The AMSAT-UK net is held every Sunday morning at 10am local time on a nominal frequency of 3.780 MHz. Due to interference the net may move either side of that frequency so tune around. Newcomers are most welcome to call-in.

Listen to the AMSAT-UK Net recorded Sunday, March 11th, 2012. Due to the experimental nature of the 20 km WiFi link there are a few breaks in the recording.


Previous Net Recordings http://www.ham-radio.ch/kits/sdr-radio.com/mp3/

You can listen to the remote radio of Paul M0EYT in Poole, Dorset as well as other remote receivers in the United Kingdom and around the world via the Web Servers (Free)  page at http://www.sdr-radio.com/

Or try listening to the Dutch 80m web SDR at http://www.nachtuilen.net/

Another web based radio site is http://www.websdr.org/

Nine band web SDR http://websdr.ewi.utwente.nl:8901/

Online Receivers http://www.dxzone.com/catalog/Internet_and_Radio/Online_Receivers/

UK Space Agency boost for tomorrow’s tiny space tech.

Sixteen UK space labs and companies are set to benefit from the latest round of the UK Space Agency’s National Space Technology Programme (NSTP) which will spur innovation in the fast-moving area of space technology known as ‘cubesats’.Artist's impression of a CubeSat. Credit: AMSAT-UK.

Artist’s impression of a CubeSat.
Credit: AMSAT-UK.

Cubesats are tiny, low-cost spacecraft – weighing only a few kilos – which can be launched ‘piggy-back’ on larger spacecraft. Many of today’s cubesats are proving to be great educational projects helping students hone practical skills in building and operating satellites. However, with advances in technology, many experts believe they will also be used for cutting-edge science or operational uses in the future.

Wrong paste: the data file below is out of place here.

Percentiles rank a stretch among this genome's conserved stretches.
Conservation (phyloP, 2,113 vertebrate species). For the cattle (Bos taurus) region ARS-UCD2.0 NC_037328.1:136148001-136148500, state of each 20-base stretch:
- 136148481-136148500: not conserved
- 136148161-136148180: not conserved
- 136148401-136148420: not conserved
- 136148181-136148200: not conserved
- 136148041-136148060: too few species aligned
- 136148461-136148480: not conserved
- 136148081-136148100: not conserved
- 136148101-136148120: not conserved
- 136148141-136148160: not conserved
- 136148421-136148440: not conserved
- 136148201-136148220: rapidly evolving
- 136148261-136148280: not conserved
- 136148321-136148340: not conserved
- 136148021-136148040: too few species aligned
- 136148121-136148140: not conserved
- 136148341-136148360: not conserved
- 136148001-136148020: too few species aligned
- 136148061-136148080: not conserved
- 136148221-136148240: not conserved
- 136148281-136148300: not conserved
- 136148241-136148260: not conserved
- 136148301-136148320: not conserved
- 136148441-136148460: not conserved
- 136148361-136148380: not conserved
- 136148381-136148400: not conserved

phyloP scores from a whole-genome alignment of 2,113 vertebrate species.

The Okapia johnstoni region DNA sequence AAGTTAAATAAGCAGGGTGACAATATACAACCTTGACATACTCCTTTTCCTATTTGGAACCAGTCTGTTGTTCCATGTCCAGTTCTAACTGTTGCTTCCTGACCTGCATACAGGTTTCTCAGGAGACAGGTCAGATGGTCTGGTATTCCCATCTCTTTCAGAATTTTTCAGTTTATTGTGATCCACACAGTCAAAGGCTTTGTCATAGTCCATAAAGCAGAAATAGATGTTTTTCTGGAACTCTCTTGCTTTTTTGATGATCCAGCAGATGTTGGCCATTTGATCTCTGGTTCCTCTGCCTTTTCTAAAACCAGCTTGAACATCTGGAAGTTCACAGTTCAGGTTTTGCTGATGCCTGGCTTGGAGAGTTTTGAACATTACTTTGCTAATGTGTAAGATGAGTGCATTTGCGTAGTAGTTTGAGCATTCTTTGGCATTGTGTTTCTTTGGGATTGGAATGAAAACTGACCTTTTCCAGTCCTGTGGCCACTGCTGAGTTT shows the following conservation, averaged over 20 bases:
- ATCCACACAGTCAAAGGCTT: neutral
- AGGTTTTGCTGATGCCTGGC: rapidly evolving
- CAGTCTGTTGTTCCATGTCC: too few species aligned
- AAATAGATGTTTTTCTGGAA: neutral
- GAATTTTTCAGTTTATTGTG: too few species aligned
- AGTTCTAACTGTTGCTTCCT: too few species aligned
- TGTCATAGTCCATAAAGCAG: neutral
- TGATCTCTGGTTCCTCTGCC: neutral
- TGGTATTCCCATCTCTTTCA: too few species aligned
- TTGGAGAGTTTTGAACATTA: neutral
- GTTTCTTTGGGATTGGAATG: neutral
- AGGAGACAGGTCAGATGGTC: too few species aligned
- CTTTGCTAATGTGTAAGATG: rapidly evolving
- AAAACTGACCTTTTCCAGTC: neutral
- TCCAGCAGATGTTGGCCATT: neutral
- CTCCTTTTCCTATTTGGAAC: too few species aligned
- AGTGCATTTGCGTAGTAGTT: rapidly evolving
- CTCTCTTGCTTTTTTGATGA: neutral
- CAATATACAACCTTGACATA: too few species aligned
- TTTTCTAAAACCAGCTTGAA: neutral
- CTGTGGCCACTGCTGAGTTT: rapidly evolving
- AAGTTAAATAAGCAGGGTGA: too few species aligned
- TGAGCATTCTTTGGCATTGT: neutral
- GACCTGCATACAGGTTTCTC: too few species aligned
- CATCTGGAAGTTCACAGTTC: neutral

The UK is already the world leader in small satellites through Surrey Satellite Technology Ltd (SSTL). Ten years ago, SSTL benefited from UK government investment helping it to grow into a world-class company. Today, the UK Space Agency is following the same road to space innovation by supporting cubesat technology. Already, UKube-1 – a sophisticated nanosat with an imager, scientific and educational payloads – is being built by leading cubesat company Clyde Space Ltd. in Scotland.

Now, eleven new research projects supported by £310k of grants from the National Space Technology Programme (PDF, 18 Kb)  will drive the next steps in British cubesat know-how.

“It’s going to be exciting to see what emerges”

Dr Chris Castelli, programme manager at the UK Space Agency explains: “We received 30 proposals to our recent competition and have now selected the best ones to fund. We’ve got a great range of ideas – from new technology such as wireless on-board monitoring and tiny thrusters to give cubesats their own manoeuvring capability; to practical uses such as bioscience and space-weather monitoring. All these ideas will feed into our thinking for a successor to UKube-1, which we hope to select in 2013. It’s going to be exciting to see what emerges.”

Cubesats represent only one part of the Agency’s innovation agenda which also encompasses giant communications satellites such as Alphasat and the exploration of the Universe through missions such as Herschel and Planck.

UK Space Agency logo

We invite you to write an article for AMSAT-UK OSCAR NEWS.

If you have written or would like to write an article for AMSAT-UK’s OSCAR News, please email your articles including any photo and artwork to m0tfo@amsat.org

A sample copy of OSCAR NEWS can be found here http://www.uk.amsat.org/on_193_final.pdf


We are looking for articles relating to ham radio satellites or anything related to ham radio in space. This can be anything from tips on working your favorite satellite
to using satellite tracking software or your latest project.

Please state within your Email: “For publication”